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location London, United Kingdom
age 32
visits member for 4 years
seen 25 mins ago

C++ (and Python) developer working in the financial industry.

Outside work I do a bit of running; I also like singing, skiing, maps, progressive metal and the books of Charlie Stross.


1h
revised std::get for own class with tuple as member
deleted 38 characters in body
2h
awarded  Nice Answer
1d
awarded  Nice Answer
Jan
24
awarded  Enlightened
Jan
24
awarded  Nice Answer
Jan
24
comment Why is std::weak_ptr::expired optimized away?
@Puff Of Hot Air it's "safe" to read from multiple threads in that it doesn't introduce a data race; but unless the Standard says so it isn't a synchronization point which means that it isn't guaranteed to make progress. (And a thread that isn't guaranteed to make progress is invalid.) The Standard could have chosen to make use_count and expired synchronization points, and its failure to do so could be regarded as a deficiency, but to do so would impose on implementations and arguably promote unclear code i.e. using shared-ownership pointer facilities for synchronization.
Jan
23
comment Why is std::weak_ptr::expired optimized away?
@Casey ah great, I thought it might be something like that. Note that a non-atomic read can be perfectly fine on x86 because of the Intel memory model; reads are not reordered relative to other reads.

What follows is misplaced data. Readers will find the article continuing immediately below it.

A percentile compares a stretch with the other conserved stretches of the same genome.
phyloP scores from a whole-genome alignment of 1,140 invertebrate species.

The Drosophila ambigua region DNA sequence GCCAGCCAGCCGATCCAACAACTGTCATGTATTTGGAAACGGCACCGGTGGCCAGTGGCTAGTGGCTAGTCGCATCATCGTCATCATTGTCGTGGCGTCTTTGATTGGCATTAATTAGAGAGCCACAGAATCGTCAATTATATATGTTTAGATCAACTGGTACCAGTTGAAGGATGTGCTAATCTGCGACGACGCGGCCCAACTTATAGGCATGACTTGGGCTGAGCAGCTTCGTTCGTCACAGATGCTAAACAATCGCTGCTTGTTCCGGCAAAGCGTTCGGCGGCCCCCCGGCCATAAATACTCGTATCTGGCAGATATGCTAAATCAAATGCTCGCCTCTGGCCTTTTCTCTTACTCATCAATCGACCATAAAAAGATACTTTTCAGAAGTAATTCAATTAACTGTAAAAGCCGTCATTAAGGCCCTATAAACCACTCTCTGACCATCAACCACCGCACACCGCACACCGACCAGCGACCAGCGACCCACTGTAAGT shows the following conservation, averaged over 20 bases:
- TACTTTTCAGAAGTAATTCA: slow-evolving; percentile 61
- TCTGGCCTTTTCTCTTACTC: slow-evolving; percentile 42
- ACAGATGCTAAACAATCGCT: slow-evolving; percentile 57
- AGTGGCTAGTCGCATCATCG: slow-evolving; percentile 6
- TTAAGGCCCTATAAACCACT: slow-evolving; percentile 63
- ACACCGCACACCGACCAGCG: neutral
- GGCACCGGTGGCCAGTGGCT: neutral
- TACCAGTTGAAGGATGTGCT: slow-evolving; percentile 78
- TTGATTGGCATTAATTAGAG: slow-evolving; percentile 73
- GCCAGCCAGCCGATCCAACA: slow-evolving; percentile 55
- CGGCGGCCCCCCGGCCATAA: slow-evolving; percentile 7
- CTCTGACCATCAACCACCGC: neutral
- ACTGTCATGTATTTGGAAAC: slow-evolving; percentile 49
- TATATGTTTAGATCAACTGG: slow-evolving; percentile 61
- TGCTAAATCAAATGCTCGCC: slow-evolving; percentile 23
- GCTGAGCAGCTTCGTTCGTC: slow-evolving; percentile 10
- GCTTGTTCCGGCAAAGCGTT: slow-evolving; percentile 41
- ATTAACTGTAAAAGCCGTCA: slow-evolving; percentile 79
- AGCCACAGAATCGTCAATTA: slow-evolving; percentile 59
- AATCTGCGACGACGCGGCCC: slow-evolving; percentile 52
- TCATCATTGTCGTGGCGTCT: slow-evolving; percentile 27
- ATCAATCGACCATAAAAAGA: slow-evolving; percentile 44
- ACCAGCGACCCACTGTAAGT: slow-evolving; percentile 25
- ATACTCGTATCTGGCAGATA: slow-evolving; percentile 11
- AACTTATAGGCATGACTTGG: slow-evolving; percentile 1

Jan
23
comment Why is std::weak_ptr::expired optimized away?
@Barry it seems highly unlikely; I'm sure that any decent library vendor would do the right thing. As STL says at open-std.org/jtc1/sc22/wg21/docs/papers/2014/n3893.html#2316, "We all know what weak_ptr::lock() should do".
Jan
23
comment What is the meaning of this piece of Standardese about shared_ptr's use_count()?
@excalibur use_count() reports on control block state, but is itself a method on shared-ownership smart pointer objects. I agree that "objects they refer to" includes the owned object, but it must also mean the control block as that is how the related smart pointer objects communicate, and they must do so without introducing a data race.
Jan
23
revised Why is std::weak_ptr::expired optimized away?
added 157 characters in body
Jan
23
comment Why is std::weak_ptr::expired optimized away?
@AndyProwl ah, so issue 2316 got into C++14? (Yes, according to Library R87.) I agree that that changes things; I'll amend my answer.
Jan
23
answered Why is std::weak_ptr::expired optimized away?
Jan
23
comment What is the meaning of this piece of Standardese about shared_ptr's use_count()?
@AndyProwl well, it's possible to introduce a data race using those operations by operating on the same shared_ptr from different threads, but I think we're on the same page here. The key is that use_count() can be observed to have changed without that implying that a data race has occurred.
Jan
23
answered What is the meaning of this piece of Standardese about shared_ptr's use_count()?
Jan
23
answered C++11 member variable of reference type, different behaviour after vector push_back
Jan
22
answered Where in the Standard does it say that the declaration `auto f()() ->int;` is not allowed?
Jan
22
revised Template metaprogramming recursion up limits?
added 8 characters in body
Jan
22
comment How to cast simple pointer to a multidimensional-array of fixed size?
@Jason perhaps your compiler is broken? If you can provide the full code that you're having trouble with then it'd be worth asking a separate question.
Jan
21
answered Odd operator precedence/associativity behaviour
Jan
21
comment “does not name a type” error when referencing a typedef from a class
Which is line 12?